Sex sells. No doubt. But writing on sex and sexuality is not easy, especially when one has to clarify innumerable times that she is not selling porn but erotica. "The difference between erotica and porn is the line that separates sex from sensuality. It is extremely unfortunate erotica is considered same as porn," says Sreemoyee Piu Kundu, writer of Sita's Curse which in her own words is India's first feminist erotica. "It has been the greatest challenge – to resurrect an age-old Indian cultural tradition, while also trying to adapt the genre to the changing mind and body of a modern Indian protagonist," she says.
Sita's Curse looks at love, longing, sex, sexuality and sin through the eyes of a 40-year-old, protagonist Mrs Meera Patel. She lives in a congested housing society, somewhere in the midst of congested Mumbai. The book traces Meera's metamorphosis from a naïve girl from a small town in Gujarat, married off at 17 to a man she's never met in Mumbai, to a woman who's fearless in seeking the fulfilment of her desires, both emotional and physical.
Kundu says she carved the 'hero,' of her book from her personal experience of seeing a particular Gujarati housewife daily on her way to work. "Sometimes hanging clothes on a flimsy plastic wire, feeding green chilies to a bright green parrot in a cheap wrought iron cage or running her hands casually over her full breasts, the delicious circle of her navel abundantly inviting, as the Meera of my imagination soon transformed into a daily obsession - a slow fire, as I started conjecturing about her day-to-day life," she adds.
While reading the story, Meera's character sometimes seems to be craving only for sex but delve more into her character and you will come to realise the emotional void faced by the woman. Despite Meera getting attracted to almost every male in the novel and ultimately having sex with strangers, the reader can't help but sympathise with her, with her lonelyness and hunger. The novel in a subtle way also questions the lack of sex education in India, and how it affects teenagers and their growth process by bringing a hint of incest in the story. "Incest is a human experience and emotion that somehow is always portrayed as an evil side of human nature and that is why like all other emotional experiences we try and box it, labeling it as unsafe," Kundu says.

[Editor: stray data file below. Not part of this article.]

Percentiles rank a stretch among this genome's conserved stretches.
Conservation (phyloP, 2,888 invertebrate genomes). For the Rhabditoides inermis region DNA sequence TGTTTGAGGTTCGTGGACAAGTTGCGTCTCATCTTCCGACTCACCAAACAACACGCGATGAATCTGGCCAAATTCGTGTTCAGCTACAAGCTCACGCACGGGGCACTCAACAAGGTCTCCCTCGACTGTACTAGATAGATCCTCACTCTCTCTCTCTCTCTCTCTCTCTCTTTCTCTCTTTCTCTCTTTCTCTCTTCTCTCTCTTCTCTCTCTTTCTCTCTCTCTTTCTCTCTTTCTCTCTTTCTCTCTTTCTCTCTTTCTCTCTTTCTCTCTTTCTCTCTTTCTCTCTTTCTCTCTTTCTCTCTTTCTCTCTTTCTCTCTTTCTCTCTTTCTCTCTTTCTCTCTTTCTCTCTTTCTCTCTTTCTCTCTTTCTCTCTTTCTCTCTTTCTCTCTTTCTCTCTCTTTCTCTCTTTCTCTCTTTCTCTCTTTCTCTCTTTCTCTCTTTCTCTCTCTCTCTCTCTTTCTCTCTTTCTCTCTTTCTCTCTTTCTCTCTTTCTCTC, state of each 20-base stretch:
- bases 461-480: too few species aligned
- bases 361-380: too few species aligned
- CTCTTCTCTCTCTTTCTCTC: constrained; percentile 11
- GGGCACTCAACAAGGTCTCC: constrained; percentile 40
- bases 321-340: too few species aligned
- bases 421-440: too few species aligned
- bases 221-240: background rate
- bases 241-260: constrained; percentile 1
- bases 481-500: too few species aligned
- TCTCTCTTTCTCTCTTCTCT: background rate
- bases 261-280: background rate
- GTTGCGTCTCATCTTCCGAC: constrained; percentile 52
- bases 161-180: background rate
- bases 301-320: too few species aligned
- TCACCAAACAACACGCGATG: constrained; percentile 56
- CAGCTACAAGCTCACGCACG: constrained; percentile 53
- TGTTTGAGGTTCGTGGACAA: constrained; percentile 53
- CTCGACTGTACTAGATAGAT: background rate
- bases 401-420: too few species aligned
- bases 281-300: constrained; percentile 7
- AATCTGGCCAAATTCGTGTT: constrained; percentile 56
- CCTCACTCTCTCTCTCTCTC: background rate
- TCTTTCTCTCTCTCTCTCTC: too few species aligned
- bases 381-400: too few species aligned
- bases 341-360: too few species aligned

The writer also says that she has met many Meeras in her life, and thanks to them she feels much liberated. "The involvement of a writer with anything they write is poignant, penetrative and personal. I found erotic writing extremely liberating and today thanks to Sita's Curse, I take pride in being a sensualist. I am stripped off all my boundaries. I stand as naked as her. Being able to look herself in the eye – unafraid and unabashed," she says.
A sad end
The novel reaches its culmination on July 26, 2005 in a climax that is both agonisingly adult and yet addictively adventurous. I imagined her every single moment. The way she seemed trapped, soulless, sad, sabotaged by the simple irony of her own life. Till the floods of July 26, 2005 of which I was also a victim, taking three days to reach home, battling a serious viral infection I contracted, being hospitalised... When I resumed work, she was no more. Sita's Curse is my tribute to that memory. To a life unsung. A woman with the most melancholic eyes - like the colour of rain. This is her story," says Kundu.